Whenever you build a building, most states require you to obey thick books full of standards for all the specs that make it safe and sturdy. Those standards are developed by professional societies and trade associations, like ASTM International, whose members are contractors and equipment manufacturers and other technical experts. State and local governments then incorporate them into building codes, which have the force of law. But the standards aren't usually replicated in full — you have to buy them from the standards development organizations, which derive most of their operating revenue from sales.
Wait a second: Why should you have to pay to read the laws you have to obey? Usually, they're not copyrightable. For a couple years now, open government activist Carl Malamud has been posting building codes on his Web site Public.Resource.org, deliberately undermining that revenue stream. In the spring, the Sheet Metal and Air Conditioning Contractors National Association got fed up, and asked him to stop. With the help of the Electronic Frontier Foundation, Malamud sued for relief, and a few months later got a judgment in which SMACNA basically agreed to let him post a few of their older standards online.
Well, the battle just kicked up a notch. Not satisfied with that half-measure, three of the country's biggest standards development organizations — ASTM International, the air quality group ASHRAE and the National Fire Protection Association — sued Public.Resource.org in U.S. District Court for the District of Columbia for copyright infringement. How the case proceeds could have far-reaching implications for the viability of institutions that write the rules, as well as the rights the public has to read them.
The 51-page complaint is interesting reading, going through the history of the public standards movement over the past century. It's not just building codes — there are also standards for protective clothing, manufacturing, chemical ingredients, you name it. It's truly a story of international progress on safety and health, and has been encouraged by governments as an efficient way to channel the knowledge of industry into detailed laws that bureaucrats wouldn't know how to write. And it takes a long time: Most of ASTM's standards are on a five-year development timeline, requiring the participation of hundreds of subject-matter experts. The standards development organizations contend that they wouldn't be able to do all that work without maintaining an exclusive copyright on the end product.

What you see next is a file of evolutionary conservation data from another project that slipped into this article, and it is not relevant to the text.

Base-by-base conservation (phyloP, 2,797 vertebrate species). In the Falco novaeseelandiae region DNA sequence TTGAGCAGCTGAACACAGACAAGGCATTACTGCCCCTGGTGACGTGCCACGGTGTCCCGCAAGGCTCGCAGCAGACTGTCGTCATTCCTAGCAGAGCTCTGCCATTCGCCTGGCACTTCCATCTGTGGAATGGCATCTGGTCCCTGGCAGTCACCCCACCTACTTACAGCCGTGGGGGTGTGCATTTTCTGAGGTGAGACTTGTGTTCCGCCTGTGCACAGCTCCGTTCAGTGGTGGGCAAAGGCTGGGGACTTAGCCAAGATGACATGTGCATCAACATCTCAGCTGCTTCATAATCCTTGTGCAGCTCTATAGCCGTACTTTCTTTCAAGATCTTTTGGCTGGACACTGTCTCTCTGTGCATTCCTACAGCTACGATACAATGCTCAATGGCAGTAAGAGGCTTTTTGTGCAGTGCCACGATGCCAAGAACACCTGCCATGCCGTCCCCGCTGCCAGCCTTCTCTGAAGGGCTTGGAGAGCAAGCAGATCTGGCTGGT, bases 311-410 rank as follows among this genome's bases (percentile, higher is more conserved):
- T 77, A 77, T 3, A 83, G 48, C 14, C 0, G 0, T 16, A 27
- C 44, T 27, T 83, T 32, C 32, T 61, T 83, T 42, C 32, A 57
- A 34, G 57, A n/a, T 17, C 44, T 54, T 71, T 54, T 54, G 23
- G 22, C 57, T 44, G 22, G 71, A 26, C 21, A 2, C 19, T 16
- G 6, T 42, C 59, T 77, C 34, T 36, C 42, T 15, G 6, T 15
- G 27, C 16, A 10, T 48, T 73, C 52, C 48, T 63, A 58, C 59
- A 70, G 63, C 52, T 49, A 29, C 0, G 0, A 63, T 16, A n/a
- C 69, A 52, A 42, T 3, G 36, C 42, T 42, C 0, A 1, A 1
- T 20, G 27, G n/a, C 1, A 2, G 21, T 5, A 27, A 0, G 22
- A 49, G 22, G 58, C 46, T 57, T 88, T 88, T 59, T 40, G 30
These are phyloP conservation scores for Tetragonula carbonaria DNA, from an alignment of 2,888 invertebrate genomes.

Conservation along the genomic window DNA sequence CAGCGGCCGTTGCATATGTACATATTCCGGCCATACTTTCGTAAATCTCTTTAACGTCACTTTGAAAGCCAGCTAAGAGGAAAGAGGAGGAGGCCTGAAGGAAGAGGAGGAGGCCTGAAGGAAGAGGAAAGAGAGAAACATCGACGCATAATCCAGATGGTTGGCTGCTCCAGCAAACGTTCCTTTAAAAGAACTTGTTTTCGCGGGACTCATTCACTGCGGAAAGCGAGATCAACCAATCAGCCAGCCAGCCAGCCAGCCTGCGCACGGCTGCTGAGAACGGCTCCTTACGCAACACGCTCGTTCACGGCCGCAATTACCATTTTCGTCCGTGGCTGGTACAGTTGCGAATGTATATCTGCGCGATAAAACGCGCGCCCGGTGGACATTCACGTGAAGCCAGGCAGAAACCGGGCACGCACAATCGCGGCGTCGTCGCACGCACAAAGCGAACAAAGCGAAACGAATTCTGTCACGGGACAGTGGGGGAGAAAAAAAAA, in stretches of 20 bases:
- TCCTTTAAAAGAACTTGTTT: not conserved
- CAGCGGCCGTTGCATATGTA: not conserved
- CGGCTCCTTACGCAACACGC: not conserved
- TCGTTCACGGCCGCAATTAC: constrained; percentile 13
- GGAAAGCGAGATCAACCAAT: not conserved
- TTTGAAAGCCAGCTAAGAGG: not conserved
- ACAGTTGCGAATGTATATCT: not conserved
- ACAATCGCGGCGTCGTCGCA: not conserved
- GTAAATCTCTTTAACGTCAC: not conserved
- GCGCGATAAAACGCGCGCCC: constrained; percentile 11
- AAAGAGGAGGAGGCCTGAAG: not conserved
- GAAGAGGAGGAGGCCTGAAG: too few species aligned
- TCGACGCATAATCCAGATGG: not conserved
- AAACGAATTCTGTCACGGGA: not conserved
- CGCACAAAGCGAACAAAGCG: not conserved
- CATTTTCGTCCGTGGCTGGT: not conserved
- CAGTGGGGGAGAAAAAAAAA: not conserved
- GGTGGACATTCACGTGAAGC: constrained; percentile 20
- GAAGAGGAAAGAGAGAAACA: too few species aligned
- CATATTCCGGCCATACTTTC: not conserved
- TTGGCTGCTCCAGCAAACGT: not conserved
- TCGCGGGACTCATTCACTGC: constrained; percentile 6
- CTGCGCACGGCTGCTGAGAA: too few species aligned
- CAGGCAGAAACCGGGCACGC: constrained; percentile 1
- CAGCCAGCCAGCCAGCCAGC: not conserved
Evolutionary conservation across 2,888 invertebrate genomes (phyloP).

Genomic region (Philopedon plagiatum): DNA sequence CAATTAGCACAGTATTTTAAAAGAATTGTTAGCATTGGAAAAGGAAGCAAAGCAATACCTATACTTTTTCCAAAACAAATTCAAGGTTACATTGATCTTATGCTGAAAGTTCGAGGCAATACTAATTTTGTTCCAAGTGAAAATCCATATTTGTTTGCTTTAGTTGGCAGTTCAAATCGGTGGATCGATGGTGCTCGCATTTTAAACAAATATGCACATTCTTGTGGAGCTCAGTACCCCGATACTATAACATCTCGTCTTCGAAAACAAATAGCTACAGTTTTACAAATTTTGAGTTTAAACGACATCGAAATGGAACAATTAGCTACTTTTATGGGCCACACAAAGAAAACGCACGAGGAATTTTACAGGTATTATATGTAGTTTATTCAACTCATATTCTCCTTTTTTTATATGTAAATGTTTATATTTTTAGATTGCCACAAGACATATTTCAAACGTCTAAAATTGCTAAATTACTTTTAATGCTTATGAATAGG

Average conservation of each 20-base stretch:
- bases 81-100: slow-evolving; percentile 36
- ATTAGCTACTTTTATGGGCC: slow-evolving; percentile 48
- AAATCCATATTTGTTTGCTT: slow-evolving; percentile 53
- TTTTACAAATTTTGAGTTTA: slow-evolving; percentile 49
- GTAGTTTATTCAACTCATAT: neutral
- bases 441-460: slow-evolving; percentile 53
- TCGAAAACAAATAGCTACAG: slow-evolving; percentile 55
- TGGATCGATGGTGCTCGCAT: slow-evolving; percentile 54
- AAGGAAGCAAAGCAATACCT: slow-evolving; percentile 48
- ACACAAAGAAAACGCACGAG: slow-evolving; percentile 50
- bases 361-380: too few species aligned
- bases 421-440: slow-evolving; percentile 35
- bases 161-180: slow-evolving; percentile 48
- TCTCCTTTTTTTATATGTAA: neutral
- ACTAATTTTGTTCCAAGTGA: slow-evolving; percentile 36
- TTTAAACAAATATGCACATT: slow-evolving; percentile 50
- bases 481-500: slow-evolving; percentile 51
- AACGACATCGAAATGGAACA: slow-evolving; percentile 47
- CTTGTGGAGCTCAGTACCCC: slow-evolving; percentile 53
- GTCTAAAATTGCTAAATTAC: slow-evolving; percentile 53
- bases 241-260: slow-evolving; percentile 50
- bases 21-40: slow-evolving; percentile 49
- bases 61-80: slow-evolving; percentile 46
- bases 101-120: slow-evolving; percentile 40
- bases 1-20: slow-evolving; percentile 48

The cost isn't prohibitive; price tags on digital and printed standards usually fall between $25 and $125. And all three plaintiffs have made copies of their standards available free online in read-only format. But Malamud argues that's not enough: Independent developers should be able to make even more user-friendly editions of the standards, and they should be totally free. Besides, he told me during the SMACNA proceedings, many other industries have found different ways of making money in the Internet age. Why shouldn't the one that writes rules?
There are various pieces of administrative precedent and case law in different courts that support either side. Essentially, though, it's a question of principle vs. practicality: Code is law, Malamud says, and it's owned by the public. But good code is also expensive, the standards development groups maintain, and charging for copies is the least bad way to pay for it. The complaint reads:
Depriving Plaintiffs and other SDOs of this important, independent source of revenue would substantially diminish the quality of future standards, including those in the health and safety areas which are most suitable for use by government entities. To the extent that Plaintiffs were able to continue their standards development activities without copyright revenues, they could be forced to rely on funding from interested parties, or to charge fees to participate in the process of developing the standards, which would inhibit the participation of small businesses, consumers, academics, and other important stakeholders in the standards development process.
Most copyright disputes involve some question of whether creators should be compensated for their work, thereby fostering more of it. But this one is unusual in running up against the fundamental right to ownership of the laws you have to obey. The court will have a tricky job in balancing the two.